“Wounds are so deep and painful in these countries that in order to clean those wounds you have to use your pen like a scalpel”, Ahmet Altan
“Wounds are so deep and painful in these countries that in order to clean those wounds you have to use your pen like a scalpel. We are forced to go outside literature and write directly political pieces. Writing becomes engulfed by politics.”
(Ahmet Altan, Times Literary Supplement)
These are the things they took away.
Your ability to kiss the woman you love,
to embrace your kids,
to meet with friends.
They took away
your freedom to walk the streets
they took away the room
you wrote in,
(with your hands moving in the air
in search of “harmony”)
the machine you wrote with,
the library you reached for.
you can no longer listen
to a violin concerto
nor go on a trip nor browse in a bookstore
or even buy bread
from a bakery
gaze on the sea or on an orange tree
or smell the scent of flowers,
the grass, the rain
of this sad earth,
this one here!
They took all these away,
this Turkish president we see on TV
(and his helpless scheming cronies).
These are the simple things
you told us they took away:
you would not be able to go to a movie theater
nor eat eggs with sausage
nor drink a glass of wine.
You would not be able to go to a restaurant
and order fish.
You would not be able to watch the sunrise.
nor call anyone on the phone
and no one would be able to call you on the phone.
You would not be able to open a door by yourself,
you said, and lastly and certainly
you would never again wake up
in a room with curtains
like this one here, so far away.
For all these, instead
they gave you
a life-long room in a prison 4 metres long,
a prison magazine to read
along with some “novels, history books, essays,
indictments, court files and shop receipts”.
Now, I can’t imagine what the food is like
or the cook who cooks it
there in Silivri Prison (Silivri Ceza İnfaz Kurumları Kampüsü)
just outside Istanbul, where the tourists drink their coffee,
Siliviri Penitentiary – the biggest jail in Europe.
I can’t imagine so many things,
like how I might find you in the crowd there
with 10,904 other inmates –
none of them the president’s friends,
or family, no doubt
“There is a single criterion that determines “guilt’’
and “innocence’’ in Turkey today.
If you are an Erdoğan advocate, whatever you do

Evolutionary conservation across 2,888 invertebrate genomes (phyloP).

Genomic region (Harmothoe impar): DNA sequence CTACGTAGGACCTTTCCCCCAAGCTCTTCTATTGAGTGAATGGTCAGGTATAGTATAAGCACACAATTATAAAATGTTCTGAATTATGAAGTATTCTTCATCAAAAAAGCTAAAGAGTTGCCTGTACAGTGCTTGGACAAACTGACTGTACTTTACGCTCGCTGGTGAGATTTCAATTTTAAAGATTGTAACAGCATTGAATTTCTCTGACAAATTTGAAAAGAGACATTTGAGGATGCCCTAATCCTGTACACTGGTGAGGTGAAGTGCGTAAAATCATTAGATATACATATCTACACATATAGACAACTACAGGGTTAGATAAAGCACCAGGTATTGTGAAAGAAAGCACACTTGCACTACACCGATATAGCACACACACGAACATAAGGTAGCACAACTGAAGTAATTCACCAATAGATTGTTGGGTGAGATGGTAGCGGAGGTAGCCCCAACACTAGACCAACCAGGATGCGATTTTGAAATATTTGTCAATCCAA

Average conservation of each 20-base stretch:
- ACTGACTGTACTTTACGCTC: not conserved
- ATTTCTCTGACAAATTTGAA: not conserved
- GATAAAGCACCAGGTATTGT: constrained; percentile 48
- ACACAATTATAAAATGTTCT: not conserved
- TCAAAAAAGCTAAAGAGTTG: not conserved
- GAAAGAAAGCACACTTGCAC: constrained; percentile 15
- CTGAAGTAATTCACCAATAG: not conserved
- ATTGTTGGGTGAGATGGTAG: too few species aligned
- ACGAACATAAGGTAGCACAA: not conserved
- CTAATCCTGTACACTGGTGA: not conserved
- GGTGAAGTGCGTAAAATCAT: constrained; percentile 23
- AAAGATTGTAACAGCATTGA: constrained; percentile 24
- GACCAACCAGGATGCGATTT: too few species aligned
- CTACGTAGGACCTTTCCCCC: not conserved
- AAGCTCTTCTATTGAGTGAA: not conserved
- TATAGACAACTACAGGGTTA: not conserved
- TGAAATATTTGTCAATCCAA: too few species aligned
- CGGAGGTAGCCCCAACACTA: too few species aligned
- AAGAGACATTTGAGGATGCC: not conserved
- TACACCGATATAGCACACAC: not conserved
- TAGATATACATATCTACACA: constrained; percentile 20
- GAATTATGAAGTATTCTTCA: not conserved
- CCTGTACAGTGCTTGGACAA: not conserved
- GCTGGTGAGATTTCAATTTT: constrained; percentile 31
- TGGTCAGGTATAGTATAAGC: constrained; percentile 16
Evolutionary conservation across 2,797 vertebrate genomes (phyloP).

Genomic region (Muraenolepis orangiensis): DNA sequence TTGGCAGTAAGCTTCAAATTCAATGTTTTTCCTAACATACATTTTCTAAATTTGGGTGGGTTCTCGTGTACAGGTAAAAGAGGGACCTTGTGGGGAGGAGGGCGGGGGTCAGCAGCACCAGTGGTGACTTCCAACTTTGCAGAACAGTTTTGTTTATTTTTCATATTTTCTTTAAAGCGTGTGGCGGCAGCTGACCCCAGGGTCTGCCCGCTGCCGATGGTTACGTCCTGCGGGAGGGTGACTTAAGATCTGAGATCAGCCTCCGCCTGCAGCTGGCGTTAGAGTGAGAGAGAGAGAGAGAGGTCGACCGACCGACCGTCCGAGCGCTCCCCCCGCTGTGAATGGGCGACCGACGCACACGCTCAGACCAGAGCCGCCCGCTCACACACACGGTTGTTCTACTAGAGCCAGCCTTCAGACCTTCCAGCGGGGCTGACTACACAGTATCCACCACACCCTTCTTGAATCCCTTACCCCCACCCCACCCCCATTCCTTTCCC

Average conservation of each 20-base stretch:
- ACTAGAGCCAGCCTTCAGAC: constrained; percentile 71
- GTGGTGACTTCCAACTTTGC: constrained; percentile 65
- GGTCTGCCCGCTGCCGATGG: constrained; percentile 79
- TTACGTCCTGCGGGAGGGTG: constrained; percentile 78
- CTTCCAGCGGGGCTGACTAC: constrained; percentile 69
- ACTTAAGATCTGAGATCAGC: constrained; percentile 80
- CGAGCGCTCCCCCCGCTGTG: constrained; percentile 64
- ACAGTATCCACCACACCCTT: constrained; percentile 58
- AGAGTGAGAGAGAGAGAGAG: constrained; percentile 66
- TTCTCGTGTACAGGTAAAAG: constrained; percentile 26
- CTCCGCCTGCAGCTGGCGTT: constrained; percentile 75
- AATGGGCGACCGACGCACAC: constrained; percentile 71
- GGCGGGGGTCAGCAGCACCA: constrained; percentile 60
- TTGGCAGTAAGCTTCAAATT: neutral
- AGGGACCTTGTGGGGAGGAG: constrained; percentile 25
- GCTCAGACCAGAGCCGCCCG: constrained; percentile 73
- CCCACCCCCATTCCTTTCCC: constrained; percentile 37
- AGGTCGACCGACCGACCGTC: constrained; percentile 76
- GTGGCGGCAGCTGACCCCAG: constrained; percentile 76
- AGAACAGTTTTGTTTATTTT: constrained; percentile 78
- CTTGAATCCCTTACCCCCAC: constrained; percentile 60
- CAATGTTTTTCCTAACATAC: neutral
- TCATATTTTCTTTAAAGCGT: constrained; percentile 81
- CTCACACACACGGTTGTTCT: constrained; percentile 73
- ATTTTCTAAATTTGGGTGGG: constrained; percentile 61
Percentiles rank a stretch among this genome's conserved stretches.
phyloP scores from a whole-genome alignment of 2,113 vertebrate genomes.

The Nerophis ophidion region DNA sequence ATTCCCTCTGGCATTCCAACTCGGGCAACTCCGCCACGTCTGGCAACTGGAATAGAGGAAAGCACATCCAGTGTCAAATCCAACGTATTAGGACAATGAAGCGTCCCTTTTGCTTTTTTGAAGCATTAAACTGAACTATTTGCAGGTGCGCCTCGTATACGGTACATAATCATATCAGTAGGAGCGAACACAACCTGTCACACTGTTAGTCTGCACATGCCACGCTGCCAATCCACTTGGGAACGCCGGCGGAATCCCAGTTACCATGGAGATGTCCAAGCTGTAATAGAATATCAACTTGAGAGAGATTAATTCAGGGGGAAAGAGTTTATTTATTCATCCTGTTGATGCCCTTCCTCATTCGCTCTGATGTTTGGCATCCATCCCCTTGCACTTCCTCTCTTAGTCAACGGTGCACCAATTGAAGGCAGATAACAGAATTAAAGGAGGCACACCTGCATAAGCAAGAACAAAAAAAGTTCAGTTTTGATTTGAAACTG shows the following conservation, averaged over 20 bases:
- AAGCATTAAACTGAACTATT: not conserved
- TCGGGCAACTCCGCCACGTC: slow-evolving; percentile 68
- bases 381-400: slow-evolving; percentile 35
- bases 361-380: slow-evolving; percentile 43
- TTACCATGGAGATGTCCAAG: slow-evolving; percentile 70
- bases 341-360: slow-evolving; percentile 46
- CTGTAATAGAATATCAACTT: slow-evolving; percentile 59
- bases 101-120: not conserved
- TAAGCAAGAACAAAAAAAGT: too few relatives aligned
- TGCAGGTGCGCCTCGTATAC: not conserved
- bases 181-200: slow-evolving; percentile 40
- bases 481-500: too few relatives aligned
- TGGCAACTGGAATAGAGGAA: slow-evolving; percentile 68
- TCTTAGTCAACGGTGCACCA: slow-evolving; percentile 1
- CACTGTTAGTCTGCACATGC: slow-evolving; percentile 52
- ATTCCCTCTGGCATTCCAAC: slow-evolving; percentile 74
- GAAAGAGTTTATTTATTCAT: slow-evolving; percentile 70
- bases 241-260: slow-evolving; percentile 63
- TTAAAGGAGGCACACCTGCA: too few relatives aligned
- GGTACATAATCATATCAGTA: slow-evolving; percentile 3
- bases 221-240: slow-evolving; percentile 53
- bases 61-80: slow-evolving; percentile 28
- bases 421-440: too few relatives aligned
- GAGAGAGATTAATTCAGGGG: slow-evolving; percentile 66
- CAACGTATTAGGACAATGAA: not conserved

you are innocent; go shoot a man if you will.
If you oppose Erdoğan, whatever you do
you are guilty…”
so you said
– even if I walked all 9 blocks
searched each of the 61 units
looking among these nameless countless inmates,
nor would I know which gate to enter
(or leave) by
which of the three
the one for defendants, the detained, the convicts,
or the one for personnel, lawyers and visitors
(the third one for everything else, they say)
and last of all
in this other prison called history
we all share
i can’t imagine
how your beautiful country
the country of Nazim Hikmet –
Nazim who said so beautifully in 1955,
in this, his ‘Last Letter to my Son’ after his
long 1,648 km journey from Tbilisi to Moscow:
is one sweet
And its people,
Its real people
are hardworking, serious, and brave
but frightfully poor.
Its people are long suffering.
But it will turn out good...”
– continues to breathe
or how its sun still shines
or how children are born
or old people continue to die
with so many decent people like you
locked up in these desperate cells
where they cannot kiss the one they love,
embrace their kids,
nor meet with friends.
This Turkey now
only for prisoners
and the ghosts of the dead.
Brave ghost now, prisoner Ahmet,
…of the living too.
22 March 2019 – 22 April 2019
Ahmet Hüsrev Altan, the Turkish writer and journalist, was rearrested on 12 November, 2019, just a week after his release from prison over alleged links to the failed 2016 coup. He had earlier been serving an aggravated life sentence in prison for the bizarre charges of “sending subliminal messages to coup conspirators” (via a TV interview) on the eve of the July 2016 failed coup in Turkey.
Ahmet Altan released his memoir of his arrest and detention in March 2019: I Will Never See the World Again. In reality, his arrest at dawn, like that of his own father 45 years previously, is a result of his courageous criticism of the now-oppressive Erdoğan-AKP regime in Turkey as well his outspoken defense of the rights of Kurds, Armenians and ‘Free Speech’.
I Will Never See the World Again (essay), Ahmet Altan
The Justice of Stupidity, Ahmet Altan, Silivri, 12-16 February 2018, https://ahvalnews.com/crime/ahmet-altan-makes-court-defence-text
“The weapons don’t scare them but the pen does.
Because the pen reaches a place where the weapons cannot – the conscience of society.
Nothing horrifies the government as much as the conscience of society, because they know they have done things, which would tear that conscience into pieces and make it bleed.
They are scared as hell their wide network of corruption and bribery will be revealed.
That is why they try to confine each and every pen, each and every voice that can reach the conscience of society by making them hostage to a comatose judiciary.”
(Ahmet Altan makes court defence – text)
Ahmet Altan cezaevi kapısında konuştu / Ahmet Altan speaking at the gate of the prison (September 22, 2016) (“fair-use”)
Ahmet Altan, January 25, 2012, BY, Kokkalis Program, https://www.flickr.com/photos/kokkalis/6778013612/in/album-72157629439505129/